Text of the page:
For the Sake of Argument
The pursuit of truth is difficult. When social issues arise, one is bombarded with information from both sides, both giving their arguments that they feel are completely solid. At times, arguments can be emphatic and completely sound on the surface, but they may have more shoddy foundations than one thinks. In the world today, when pure ignorance is not an option, one must also be equipped to be able to think on their own about the social, political, and technological issues plaguing the world today. To be able to do that, one must also be able see both sides of an argument well enough to be able to draw their own conclusions. A good way to start would be checking out other perspectives on issues that you are confident about. The youtube channel “Counter Arguments” is a great way to find logical and civil arguments that give another perspective of thinking.
Take, for example, the idea of enforced vaccinations for children going into public school, despite religious or philosophical misgivings about inoculation. Those who argue for enforced vaccinations take into account that vaccinations do not only prevent children from getting sick, but they also prevent disease for children who cannot be inoculated for whatever reason, such as having an autoimmune disorder, causing something known as “herd immunity”. Vaccinations have been known to prevent diseases and even eradicate some diseases into near extinction. While one on the pro side might immediately draw forth the straw man of bringing up the debunked data on the link between autism and vaccinating at a young age, the opposing side has a bit more of a complicated defense than solely debunked data. Some argue that while they might agree that vaccines are effective for preventing the spread of disease, they are reticent to allow governments to enforce vaccinations on people who have conscientious objections to them. To them, this is a problem of freedom rather than an argument of vaccine effectiveness. Brought down to its simplest terms, one could argue that the debate is about freedom versus public safety. Where is the line drawn in which one is not legally permitted to choose between actions regarding their own body or their children’s bodies? The proprietary side would say that the sacrifice of freedom for enforcing vaccines are a small price to pay for a mass benefit for public health and safety; however, those on the opposing side may say that sacrifice of freedom is too much to allow. It is better to compare both arguments with the same amount of weight and come up with one’s own conclusions, rather than take another’s opinions for granted.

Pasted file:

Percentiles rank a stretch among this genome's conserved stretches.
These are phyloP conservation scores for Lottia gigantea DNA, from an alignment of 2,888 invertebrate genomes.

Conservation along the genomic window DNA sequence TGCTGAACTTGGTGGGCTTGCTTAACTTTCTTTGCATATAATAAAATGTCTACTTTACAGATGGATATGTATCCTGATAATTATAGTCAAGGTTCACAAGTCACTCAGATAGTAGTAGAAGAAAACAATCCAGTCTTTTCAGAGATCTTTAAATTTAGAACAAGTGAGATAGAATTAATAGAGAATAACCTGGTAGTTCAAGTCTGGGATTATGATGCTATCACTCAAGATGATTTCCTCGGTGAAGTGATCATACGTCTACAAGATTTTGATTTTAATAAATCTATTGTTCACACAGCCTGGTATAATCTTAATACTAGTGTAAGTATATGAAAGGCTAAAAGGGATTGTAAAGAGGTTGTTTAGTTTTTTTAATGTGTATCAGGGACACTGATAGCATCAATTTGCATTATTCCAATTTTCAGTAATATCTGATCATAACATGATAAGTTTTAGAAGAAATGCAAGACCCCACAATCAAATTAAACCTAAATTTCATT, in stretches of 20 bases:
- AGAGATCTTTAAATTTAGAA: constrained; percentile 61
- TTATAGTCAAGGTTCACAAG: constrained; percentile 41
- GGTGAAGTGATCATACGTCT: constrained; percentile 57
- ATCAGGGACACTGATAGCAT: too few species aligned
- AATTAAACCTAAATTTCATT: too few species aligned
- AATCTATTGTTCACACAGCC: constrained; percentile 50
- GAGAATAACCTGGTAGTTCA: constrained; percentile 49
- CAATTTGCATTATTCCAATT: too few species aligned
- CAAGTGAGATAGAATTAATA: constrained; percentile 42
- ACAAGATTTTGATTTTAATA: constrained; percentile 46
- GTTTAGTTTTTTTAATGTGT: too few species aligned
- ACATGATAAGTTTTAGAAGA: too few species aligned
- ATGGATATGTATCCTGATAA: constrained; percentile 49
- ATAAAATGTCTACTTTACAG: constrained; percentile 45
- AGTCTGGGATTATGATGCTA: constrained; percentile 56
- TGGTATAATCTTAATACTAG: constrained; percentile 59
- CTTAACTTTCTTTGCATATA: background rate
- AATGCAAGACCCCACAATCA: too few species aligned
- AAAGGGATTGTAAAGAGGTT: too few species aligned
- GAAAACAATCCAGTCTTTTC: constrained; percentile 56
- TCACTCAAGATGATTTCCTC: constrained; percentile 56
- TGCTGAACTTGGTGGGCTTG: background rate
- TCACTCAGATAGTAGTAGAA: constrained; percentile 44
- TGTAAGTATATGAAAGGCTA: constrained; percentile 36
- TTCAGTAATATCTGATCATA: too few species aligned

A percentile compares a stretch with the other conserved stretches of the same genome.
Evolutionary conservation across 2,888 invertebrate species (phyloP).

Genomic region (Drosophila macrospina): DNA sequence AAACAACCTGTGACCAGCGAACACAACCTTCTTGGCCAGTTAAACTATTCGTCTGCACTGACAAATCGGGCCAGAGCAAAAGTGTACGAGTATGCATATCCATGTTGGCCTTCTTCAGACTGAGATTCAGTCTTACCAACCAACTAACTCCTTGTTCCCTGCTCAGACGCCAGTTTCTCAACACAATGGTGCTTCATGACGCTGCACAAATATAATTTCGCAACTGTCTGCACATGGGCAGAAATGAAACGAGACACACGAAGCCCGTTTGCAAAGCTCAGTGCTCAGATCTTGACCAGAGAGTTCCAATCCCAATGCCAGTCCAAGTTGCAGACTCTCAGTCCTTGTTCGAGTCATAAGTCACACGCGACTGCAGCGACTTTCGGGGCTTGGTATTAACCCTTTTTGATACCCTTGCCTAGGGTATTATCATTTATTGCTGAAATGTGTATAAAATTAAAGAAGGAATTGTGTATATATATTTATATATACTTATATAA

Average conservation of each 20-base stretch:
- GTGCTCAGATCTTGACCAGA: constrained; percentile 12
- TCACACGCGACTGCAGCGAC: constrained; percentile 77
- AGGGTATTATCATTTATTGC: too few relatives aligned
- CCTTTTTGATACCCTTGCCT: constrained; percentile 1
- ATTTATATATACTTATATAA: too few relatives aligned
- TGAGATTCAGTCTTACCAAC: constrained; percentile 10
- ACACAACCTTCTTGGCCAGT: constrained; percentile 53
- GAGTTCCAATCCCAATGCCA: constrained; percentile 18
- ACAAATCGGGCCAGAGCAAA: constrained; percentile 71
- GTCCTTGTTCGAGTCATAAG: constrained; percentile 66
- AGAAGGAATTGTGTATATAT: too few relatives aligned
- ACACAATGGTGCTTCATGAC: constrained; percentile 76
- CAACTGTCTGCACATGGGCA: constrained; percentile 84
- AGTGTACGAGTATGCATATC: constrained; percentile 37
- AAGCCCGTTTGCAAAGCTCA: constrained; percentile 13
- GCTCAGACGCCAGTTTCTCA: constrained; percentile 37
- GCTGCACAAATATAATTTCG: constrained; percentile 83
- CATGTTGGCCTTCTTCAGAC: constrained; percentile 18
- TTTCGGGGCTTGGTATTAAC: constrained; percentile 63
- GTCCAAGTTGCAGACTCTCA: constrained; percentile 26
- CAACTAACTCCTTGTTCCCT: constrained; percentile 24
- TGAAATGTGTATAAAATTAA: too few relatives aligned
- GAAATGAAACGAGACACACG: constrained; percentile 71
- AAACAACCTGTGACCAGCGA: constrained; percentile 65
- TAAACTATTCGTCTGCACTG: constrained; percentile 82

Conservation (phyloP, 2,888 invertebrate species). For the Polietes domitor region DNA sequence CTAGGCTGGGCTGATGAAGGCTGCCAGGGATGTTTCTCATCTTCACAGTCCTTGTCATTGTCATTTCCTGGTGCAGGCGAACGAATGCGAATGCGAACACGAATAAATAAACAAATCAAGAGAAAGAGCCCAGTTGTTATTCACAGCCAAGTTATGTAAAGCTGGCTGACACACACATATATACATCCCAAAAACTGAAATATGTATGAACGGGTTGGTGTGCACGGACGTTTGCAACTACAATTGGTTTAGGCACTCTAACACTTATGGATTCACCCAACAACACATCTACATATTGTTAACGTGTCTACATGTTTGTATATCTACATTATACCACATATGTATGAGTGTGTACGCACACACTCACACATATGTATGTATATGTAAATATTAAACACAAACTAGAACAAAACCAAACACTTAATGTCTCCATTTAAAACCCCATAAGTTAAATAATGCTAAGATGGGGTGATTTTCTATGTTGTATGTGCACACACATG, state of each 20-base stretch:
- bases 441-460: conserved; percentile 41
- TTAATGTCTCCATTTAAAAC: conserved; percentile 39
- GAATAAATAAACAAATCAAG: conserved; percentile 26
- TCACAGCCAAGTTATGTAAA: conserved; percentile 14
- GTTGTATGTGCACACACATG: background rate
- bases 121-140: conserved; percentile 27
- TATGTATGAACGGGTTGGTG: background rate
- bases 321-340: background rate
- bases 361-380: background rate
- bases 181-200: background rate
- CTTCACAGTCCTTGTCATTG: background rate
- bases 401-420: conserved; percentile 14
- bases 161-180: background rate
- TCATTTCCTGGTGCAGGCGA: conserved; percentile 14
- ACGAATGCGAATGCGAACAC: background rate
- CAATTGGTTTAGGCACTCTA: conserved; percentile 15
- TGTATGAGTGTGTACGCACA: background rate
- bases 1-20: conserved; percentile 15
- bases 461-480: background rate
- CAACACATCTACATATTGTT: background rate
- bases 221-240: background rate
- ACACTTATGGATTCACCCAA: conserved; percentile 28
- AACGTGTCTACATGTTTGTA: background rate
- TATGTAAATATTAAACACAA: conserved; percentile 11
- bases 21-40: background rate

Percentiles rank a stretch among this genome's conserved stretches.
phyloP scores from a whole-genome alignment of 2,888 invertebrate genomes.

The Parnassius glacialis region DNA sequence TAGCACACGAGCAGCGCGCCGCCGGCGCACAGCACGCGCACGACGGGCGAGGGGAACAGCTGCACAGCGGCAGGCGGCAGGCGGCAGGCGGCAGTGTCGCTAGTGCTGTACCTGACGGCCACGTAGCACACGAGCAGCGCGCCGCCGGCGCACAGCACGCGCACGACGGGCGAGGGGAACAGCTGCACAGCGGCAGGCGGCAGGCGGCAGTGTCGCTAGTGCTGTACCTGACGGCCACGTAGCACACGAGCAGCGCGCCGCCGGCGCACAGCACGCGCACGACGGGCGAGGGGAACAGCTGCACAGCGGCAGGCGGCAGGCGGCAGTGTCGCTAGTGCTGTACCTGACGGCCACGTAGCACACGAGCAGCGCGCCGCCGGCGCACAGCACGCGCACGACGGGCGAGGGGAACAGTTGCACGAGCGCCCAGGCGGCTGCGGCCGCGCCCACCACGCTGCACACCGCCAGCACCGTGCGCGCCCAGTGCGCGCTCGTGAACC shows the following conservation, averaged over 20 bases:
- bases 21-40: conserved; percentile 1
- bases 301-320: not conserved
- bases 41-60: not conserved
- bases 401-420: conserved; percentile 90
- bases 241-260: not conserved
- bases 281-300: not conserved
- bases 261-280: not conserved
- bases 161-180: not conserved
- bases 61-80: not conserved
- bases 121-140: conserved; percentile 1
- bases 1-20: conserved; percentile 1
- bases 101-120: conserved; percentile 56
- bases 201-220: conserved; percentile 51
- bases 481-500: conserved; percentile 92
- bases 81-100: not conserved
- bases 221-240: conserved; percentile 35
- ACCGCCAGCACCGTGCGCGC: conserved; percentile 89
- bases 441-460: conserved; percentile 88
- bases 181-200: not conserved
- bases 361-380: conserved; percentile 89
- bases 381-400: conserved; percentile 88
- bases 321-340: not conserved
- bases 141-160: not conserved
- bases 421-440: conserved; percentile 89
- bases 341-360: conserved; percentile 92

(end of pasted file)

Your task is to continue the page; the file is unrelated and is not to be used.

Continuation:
A good place to start thinking critically about issues is to find opposing sources and assess both sides. The youtube channel “Counter Arguments” is a great place to start. “Counter Arguments”, the youtube channel takes existing arguments (often citing a person or interview he is looking to argue with), breaks the argument down in a logical manner, and argues against the given position using logic and reasoning. One of the best parts of the channel is that it is relatively politically agnostic. There are videos that call the left and the right to question in a measured but dryly humorous manner. Even if you are not necessarily leaning either way on the political spectrum (and don’t feel like getting into heavy political or social debate), there are more light-hearted subjects such as the Academy Awards or Hollywood movie remakes.
I have found “Counter Arguments”’s arguments engaging enough to watch no matter what positions he argues for. However, I recommend browsing the videos on his channel to find an argument that challenges your own beliefs. If you still disagree, think about why you do disagree with his argument. Maybe even try to think about how you would make a logical retort to his stance. No matter what, you will be able to learn an alternative perspective. However, to get you started, I will be posting a more lighthearted example below. It will give you a feel for his style of analysis and argument. As difficult as the search for truth may be, it is better to open your mind up to other ideas than close yourself off. Perhaps that way both sides can find ways to better understand and come to beneficial conclusions for both arguing parties.